It is a fun-filled, interactive discussion on films and the need to appreciate/criticize films with social responsibility. She firmly believes that cinema is a powerful tool that can make a strong influence on its audiences. She astonishingly recalls Shubh Mangal Zyada Saavdhan (2020), the first mainstream rom-com on homosexual relationships in Bollywood, and says how the value or awareness about a matter is taken to the common man/woman on the street. Now, a street vendor knows what homophobia is. She also puts out the question how women are represented in today’s cinema, how toxicity is often glorified than being represented just as it is. She draws the comparison between Joker/Asuran regarding the representation of an anti-hero and how it doesn’t glorify the negativity. She also calls out the wrong representation of an autistic character in Deivathirumagal and lauded Peranbu for its surrealistic portrayals. Her yearning to see simple, realistic, empowering women characters on screens is evident from her regular Ms. Representation columns in Cinema Express. It truly is an attempt to be treasured.
Ashameera talks about how Cinema is a curated reality and that lets one to live a thousands of lives in one lifetime through the characters we see on screen. Reading a brilliant film review paves way for the readers to achieve certain emotional intelligence in their life. It is a way to experience a school of emotions that they don’t get to experience in actual reality. It is regarded right not to have spoilers in one’s review. For the budding writers, she advises to write every single day and to get into a disciplined routine as there is no other easy way to deal with the writing blocks. She insists that it takes a lot of effort to be emotionally available to all the films a reviewer see and meticulously pens down what he/she feels about them.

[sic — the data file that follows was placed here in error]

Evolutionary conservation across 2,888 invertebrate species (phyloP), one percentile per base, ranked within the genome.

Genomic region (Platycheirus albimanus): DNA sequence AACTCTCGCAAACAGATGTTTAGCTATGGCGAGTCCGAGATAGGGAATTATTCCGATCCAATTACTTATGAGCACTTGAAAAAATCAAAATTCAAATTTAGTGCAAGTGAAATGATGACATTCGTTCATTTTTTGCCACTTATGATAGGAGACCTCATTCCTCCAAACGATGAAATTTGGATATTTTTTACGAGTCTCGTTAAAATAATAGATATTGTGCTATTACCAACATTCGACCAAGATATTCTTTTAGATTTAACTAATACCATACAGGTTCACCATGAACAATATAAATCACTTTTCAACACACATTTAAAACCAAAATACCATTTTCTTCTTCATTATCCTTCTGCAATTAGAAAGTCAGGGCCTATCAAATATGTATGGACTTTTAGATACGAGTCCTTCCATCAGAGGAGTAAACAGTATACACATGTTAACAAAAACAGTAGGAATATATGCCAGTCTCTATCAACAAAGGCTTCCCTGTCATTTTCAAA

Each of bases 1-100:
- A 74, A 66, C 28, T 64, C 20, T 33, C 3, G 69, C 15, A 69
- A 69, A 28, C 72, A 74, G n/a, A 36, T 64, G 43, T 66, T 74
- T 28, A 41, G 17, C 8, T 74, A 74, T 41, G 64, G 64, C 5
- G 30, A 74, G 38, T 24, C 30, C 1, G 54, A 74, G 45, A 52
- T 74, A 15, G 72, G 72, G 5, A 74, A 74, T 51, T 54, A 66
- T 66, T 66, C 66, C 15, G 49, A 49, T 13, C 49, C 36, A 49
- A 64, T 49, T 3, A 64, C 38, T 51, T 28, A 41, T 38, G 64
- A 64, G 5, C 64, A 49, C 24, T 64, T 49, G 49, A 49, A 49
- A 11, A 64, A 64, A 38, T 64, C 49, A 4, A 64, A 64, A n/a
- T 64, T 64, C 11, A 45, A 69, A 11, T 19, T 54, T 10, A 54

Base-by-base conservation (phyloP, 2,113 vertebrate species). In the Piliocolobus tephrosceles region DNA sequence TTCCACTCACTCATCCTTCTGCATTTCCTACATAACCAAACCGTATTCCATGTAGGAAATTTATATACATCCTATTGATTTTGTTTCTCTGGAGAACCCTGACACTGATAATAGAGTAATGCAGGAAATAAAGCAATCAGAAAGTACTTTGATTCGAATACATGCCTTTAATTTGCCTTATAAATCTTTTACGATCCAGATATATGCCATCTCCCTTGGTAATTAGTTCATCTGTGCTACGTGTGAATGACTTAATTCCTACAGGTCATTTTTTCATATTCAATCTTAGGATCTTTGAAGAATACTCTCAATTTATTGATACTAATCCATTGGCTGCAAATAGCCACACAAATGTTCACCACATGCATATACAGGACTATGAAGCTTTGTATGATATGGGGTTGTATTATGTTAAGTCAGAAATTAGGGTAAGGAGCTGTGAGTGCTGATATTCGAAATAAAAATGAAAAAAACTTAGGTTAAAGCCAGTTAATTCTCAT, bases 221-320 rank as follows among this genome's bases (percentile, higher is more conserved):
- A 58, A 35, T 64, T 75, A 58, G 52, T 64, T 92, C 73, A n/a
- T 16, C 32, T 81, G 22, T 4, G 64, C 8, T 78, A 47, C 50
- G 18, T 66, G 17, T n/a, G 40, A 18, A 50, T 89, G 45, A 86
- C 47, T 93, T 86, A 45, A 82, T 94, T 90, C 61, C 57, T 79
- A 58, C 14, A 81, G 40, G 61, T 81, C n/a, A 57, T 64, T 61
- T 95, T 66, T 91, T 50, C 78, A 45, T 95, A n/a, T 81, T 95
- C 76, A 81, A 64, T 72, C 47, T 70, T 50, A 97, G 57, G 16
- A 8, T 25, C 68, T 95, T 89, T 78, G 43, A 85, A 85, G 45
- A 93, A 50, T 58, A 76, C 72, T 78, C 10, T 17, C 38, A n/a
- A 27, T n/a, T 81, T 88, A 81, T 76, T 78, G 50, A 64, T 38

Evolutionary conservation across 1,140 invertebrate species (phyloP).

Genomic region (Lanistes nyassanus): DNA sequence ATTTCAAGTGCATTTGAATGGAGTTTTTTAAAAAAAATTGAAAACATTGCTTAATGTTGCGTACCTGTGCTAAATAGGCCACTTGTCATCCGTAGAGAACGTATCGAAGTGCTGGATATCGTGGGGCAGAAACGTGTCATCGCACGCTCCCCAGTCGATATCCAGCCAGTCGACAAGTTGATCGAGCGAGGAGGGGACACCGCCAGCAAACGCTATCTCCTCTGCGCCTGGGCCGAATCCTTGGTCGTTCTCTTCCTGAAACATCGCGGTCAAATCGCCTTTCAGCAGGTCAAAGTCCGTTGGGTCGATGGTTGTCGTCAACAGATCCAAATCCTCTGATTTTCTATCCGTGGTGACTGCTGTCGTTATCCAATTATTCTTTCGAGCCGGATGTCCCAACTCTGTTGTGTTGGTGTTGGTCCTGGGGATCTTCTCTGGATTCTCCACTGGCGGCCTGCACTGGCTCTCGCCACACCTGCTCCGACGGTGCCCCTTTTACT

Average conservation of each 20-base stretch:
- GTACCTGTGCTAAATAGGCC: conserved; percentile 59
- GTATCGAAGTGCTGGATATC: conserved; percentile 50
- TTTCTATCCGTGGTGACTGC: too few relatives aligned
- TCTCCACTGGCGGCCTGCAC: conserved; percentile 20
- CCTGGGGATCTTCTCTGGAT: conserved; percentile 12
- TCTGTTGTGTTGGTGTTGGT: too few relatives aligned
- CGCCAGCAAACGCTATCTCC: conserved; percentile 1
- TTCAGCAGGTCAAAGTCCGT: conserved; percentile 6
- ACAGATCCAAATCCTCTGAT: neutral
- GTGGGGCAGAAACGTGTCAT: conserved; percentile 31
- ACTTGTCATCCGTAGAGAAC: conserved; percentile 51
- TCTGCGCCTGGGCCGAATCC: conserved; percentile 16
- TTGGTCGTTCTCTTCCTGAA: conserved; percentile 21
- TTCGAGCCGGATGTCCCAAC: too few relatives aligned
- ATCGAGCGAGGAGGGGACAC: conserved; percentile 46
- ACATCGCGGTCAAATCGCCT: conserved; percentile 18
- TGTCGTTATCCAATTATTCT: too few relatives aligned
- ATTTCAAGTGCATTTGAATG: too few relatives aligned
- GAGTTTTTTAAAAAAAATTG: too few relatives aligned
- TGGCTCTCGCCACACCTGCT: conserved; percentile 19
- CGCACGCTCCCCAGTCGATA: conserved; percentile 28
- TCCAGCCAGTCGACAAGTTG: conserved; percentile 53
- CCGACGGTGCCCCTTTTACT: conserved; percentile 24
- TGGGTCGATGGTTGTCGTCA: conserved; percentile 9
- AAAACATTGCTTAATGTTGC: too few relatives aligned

A quick interaction, with Ashameera, allowed me to get to know how humbled and energetic she was in person too. I got a chance to ask her what made her realize that she wanted to become a film reviewer and what challenges she faced in her journey.
So, Ashameera, Your work stands out in the crowd. You bring in the new perceptions and sheds light on the overlooked real, sincere intention of a filmmaker. How did you begin to do this?
It was an accident actually. I like to see and discuss films since my childhood but I never thought I would be reviewing films one day. It was my friend who was with The Indian Express at the time when I was in Mumbai, say 3 years before. My friend encouraged me to send in my piece on a film and I did. I was surprised that they liked it. And My journey started there.
What are the challenges you faced in your journey?
It took me a lot of time initially to hone my skills, to learn the basics in the field. I learned how to look at the craft of a film gradually and picked up the pace. It takes a lot of effort to get oneself disciplined. Reading and writing are the essential parts of the practice every day. And That’s about it.
The workshop was enlightening and thoroughly enjoyable. It covered the topics from the history of film reviewing, the various ways of staging scenes in films and the ways to make out the filmmaker’s intent behind those staging. It was an introductory workshop as the time didn’t permit to dwell more on the discussions. The enthusiasts among the audience demanded many more sessions to come, following this event.
Lakshmi is a scribbler by night who wants to experience all sorts of emotions the silver screen offers for once and pens them down to reflect upon them time and again. She also finds talking about herself in third person amusing as it lets her conscience to think that she actually believes in herself.